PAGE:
When you hear the term collaborative divorce, mediation may come to mind, but in reality, collaborative divorce is about much more than mediation alone, although your collaborative divorce may involve mediation. Collaborative divorce signifies a commitment to working out the terms of your divorce between yourselves – with the skilled guidance of your respective experienced collaborative divorce attorneys and any other professionals you may need. When you pursue a collaborative divorce, you set the stage for working together – even if this means communicating through your divorce attorneys – and your efforts can ultimately prove beneficial to everyone involved, including your children.
The most important point to keep in mind about collaborative divorce is that the work that needs to be done is no different than in any other divorce. You and your divorcing spouse must resolve the following divorce terms (as applicable):
The division of your marital property
Your child custody arrangements (called conservatorship in Texas)
Alimony (called spousal maintenance in Texas)
Each of these terms can present its own unique challenges, but hammering out compromises that both of you can agree to and that also protect your parental and financial rights is the crux of collaborative divorce.
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The Division of Your Marital Property
The property and assets that you and your spouse amass over the course of your marriage are considered marital property in the eyes of the law, and they must be divided equitably in the event of divorce. Equitably means fairly – after the unique circumstances of your marriage have been taken into careful consideration. It is important to distinguish between marital and separate property because your separate property will remain your own property moving forward, but the dividing line between separate and marital property often becomes a sticking point in a divorce. Those assets that you bring into your marriage with you and that you keep separate throughout your marriage amount to separate property, but keeping the property separate can be exceptionally difficult. Consider the following:
If you bring an IRA (or another kind of retirement account) into your marriage with you, its original value will likely remain your separate property, but any increase in its value over the years will probably be deemed marital.
If you bring a business or real estate into your marriage with you, any increase in its value over the course of your marriage will similarly be marital property.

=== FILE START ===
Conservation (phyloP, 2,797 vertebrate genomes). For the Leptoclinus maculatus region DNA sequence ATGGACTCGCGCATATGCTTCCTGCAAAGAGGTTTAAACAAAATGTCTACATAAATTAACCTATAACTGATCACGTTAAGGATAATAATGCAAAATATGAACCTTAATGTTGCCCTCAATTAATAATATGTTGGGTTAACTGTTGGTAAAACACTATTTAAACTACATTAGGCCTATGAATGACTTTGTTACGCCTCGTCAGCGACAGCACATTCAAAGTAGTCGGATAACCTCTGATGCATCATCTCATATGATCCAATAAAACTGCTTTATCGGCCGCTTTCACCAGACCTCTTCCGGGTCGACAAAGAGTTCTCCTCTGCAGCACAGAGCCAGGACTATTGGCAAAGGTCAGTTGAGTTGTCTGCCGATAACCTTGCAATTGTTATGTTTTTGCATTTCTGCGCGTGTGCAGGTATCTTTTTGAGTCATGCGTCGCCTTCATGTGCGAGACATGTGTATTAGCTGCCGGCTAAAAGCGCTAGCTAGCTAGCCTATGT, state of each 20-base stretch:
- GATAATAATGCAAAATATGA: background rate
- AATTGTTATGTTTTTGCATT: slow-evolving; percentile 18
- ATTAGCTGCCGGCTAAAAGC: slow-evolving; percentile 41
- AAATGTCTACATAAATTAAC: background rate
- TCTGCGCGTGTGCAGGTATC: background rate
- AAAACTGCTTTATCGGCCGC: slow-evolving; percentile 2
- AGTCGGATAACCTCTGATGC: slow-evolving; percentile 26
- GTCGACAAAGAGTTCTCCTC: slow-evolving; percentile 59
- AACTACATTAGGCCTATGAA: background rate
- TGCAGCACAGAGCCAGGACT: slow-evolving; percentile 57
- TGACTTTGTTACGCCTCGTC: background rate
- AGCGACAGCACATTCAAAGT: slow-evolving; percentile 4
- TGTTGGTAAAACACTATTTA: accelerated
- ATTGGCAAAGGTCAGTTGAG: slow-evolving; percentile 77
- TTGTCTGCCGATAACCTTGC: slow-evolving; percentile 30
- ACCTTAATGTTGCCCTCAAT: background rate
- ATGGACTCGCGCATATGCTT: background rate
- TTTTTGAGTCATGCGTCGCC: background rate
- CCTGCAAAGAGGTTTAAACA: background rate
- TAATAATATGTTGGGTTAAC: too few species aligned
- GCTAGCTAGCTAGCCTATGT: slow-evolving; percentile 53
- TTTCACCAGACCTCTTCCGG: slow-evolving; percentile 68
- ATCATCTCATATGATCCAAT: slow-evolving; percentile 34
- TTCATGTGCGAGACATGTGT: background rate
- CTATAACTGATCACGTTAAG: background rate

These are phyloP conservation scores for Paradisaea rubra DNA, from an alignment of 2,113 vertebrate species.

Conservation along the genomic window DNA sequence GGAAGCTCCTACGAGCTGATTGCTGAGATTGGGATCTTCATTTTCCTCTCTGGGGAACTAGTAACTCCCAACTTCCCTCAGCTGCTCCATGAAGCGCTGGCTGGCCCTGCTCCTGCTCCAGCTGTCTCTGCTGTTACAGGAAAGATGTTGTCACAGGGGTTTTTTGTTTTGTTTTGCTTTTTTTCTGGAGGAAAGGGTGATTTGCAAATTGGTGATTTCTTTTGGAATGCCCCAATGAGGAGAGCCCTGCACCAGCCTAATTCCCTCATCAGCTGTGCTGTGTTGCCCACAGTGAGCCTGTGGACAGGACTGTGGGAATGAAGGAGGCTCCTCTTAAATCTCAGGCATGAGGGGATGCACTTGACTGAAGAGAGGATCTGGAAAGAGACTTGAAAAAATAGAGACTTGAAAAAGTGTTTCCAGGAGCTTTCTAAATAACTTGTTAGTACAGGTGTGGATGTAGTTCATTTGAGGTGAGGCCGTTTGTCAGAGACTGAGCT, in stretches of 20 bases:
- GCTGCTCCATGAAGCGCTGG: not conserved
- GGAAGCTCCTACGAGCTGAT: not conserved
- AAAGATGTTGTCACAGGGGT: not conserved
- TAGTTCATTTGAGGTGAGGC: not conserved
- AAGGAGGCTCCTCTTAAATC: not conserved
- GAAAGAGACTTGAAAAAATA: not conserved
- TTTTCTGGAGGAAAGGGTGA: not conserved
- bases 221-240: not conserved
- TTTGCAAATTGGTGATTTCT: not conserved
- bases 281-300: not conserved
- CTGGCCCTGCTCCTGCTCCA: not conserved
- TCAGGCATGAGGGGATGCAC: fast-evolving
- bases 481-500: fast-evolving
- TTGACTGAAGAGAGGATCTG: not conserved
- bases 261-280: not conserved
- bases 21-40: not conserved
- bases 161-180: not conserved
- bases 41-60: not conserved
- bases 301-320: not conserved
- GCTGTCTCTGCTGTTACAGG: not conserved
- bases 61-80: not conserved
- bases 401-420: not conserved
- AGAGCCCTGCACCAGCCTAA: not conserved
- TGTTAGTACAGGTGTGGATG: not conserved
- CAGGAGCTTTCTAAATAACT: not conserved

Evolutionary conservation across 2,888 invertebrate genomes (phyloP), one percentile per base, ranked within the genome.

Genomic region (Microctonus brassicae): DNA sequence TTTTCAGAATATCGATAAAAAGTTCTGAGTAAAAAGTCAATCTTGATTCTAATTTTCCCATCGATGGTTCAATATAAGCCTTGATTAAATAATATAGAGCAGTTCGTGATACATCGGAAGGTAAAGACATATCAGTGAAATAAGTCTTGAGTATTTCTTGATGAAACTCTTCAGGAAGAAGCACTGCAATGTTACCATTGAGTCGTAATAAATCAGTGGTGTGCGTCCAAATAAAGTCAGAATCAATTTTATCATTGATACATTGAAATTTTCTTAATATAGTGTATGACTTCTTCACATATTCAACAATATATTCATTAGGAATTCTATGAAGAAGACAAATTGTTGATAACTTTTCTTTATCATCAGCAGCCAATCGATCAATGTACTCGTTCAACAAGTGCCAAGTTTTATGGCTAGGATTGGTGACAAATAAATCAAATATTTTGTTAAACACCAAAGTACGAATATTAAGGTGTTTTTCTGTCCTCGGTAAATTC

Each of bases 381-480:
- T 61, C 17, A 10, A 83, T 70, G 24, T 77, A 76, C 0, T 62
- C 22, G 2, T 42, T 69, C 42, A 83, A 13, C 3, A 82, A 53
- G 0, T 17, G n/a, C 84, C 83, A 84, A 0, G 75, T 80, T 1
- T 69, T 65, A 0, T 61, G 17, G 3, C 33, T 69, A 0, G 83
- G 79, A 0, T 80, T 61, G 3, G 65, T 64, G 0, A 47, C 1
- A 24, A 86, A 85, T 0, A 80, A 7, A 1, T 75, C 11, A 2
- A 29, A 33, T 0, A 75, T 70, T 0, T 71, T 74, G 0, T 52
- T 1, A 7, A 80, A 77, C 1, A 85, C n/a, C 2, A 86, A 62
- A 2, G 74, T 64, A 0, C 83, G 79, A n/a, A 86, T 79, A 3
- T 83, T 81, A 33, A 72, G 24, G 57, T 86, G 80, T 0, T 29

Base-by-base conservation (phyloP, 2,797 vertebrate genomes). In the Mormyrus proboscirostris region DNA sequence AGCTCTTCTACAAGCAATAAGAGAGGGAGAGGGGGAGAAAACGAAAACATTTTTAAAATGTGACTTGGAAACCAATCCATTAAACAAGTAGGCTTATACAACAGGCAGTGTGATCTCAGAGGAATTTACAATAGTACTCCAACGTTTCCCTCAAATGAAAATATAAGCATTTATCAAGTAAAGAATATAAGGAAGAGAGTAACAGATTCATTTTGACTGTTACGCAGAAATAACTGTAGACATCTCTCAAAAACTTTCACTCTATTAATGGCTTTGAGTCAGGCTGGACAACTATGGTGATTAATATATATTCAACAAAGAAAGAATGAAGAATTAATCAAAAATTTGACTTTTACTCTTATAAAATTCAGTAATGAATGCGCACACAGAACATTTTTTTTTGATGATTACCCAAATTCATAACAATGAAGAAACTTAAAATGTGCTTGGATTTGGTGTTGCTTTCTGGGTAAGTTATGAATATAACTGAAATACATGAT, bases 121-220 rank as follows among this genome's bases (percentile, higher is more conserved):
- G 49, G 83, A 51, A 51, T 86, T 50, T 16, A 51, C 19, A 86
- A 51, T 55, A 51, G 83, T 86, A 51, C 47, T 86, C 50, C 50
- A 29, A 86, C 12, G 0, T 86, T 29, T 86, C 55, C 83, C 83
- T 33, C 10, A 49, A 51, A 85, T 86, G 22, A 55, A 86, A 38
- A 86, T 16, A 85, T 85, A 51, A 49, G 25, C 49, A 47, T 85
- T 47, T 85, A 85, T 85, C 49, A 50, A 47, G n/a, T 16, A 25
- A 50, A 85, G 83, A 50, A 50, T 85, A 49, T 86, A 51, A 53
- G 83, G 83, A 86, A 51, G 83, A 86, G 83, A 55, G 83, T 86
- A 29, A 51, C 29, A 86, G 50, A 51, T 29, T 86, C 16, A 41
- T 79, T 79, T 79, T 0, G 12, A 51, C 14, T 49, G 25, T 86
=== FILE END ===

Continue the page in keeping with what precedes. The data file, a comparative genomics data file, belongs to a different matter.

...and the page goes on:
If you work in the business you own separately but fail to pay yourself a fair wage, this decreased contribution to your family’s finances can nudge ownership toward marital property.
If you do not carefully separate financing for your business from your personal finances, it can blur the line between separate property and marital property. For example, using marital funds to help grow your business can prove problematic.
All told, separating marital property from separate property can become very complicated very quickly.
Two exceptions to the rule of marital property include:
A gift that you receive in your name alone during the course of your marriage is your separate property.
An inheritance that you receive in your name alone during the course of your marriage is your separate property.
Your Child Custody Arrangements
Another issue that is often hotly contested in divorce is child custody. In Texas, child custody is divided into legal and physical custody. Legal custody determines if both of you will continue making important decisions on behalf of your children, if one of you will take on the responsibility, or if you will divide the responsibility according to the kind of decisions being made. The categories of decisions involved include the following:
Decisions about your children’s schooling
Decisions about your children’s religious education
Decisions about your children’s health care
Decisions about your children’s extracurricular activities
Physical custody, on the other hand, addresses the matter of how you will divide your parenting time. While you can devise a schedule that addresses your family’s unique needs – and that may not look like any other divorced couple’s – there are two basic approaches to physical custody, including:
One of you becomes the primary custodial parent with whom your shared children make their primary home and spend the majority of their overnights.
You and your ex split your parenting time more equally and have roughly the same number of overnights with your shared children.
When the court intervenes on matters that relate to children, the best interests of those children are always its guide.
Child support is the tool employed by the State of Texas to help ensure that both parents continue to support their children throughout their childhood years. Childhood is calculated by implementing strict state guidelines that take primary factors into consideration. It is important to note, however, that if there is a compelling reason for doing so, the court has the discretion to go outside these guidelines. Generally, if one of you becomes the primary custodial parent, the other will pay him or her child support, but even if you and your ex split your parenting time exactly in half, the parent with the higher income is very likely to have a child support obligation.
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Many divorces proceed without alimony playing a role, but when there is a need, alimony plays an important function. Alimony is designed to provide a spouse who is financially disadvantaged by the divorce the financial help that he or she needs to become more financially independent. Alimony payments are usually intended to help the spouse who has experienced a financial downturn obtain the education, job training, or experience he or she needs to support himself or herself. Wide-ranging considerations go into the determination of alimony, but some of the most important include:
The length of the marriage
The level of education and earning potential of both spouses
The contributions each spouse made to the marriage, including housekeeping and raising the children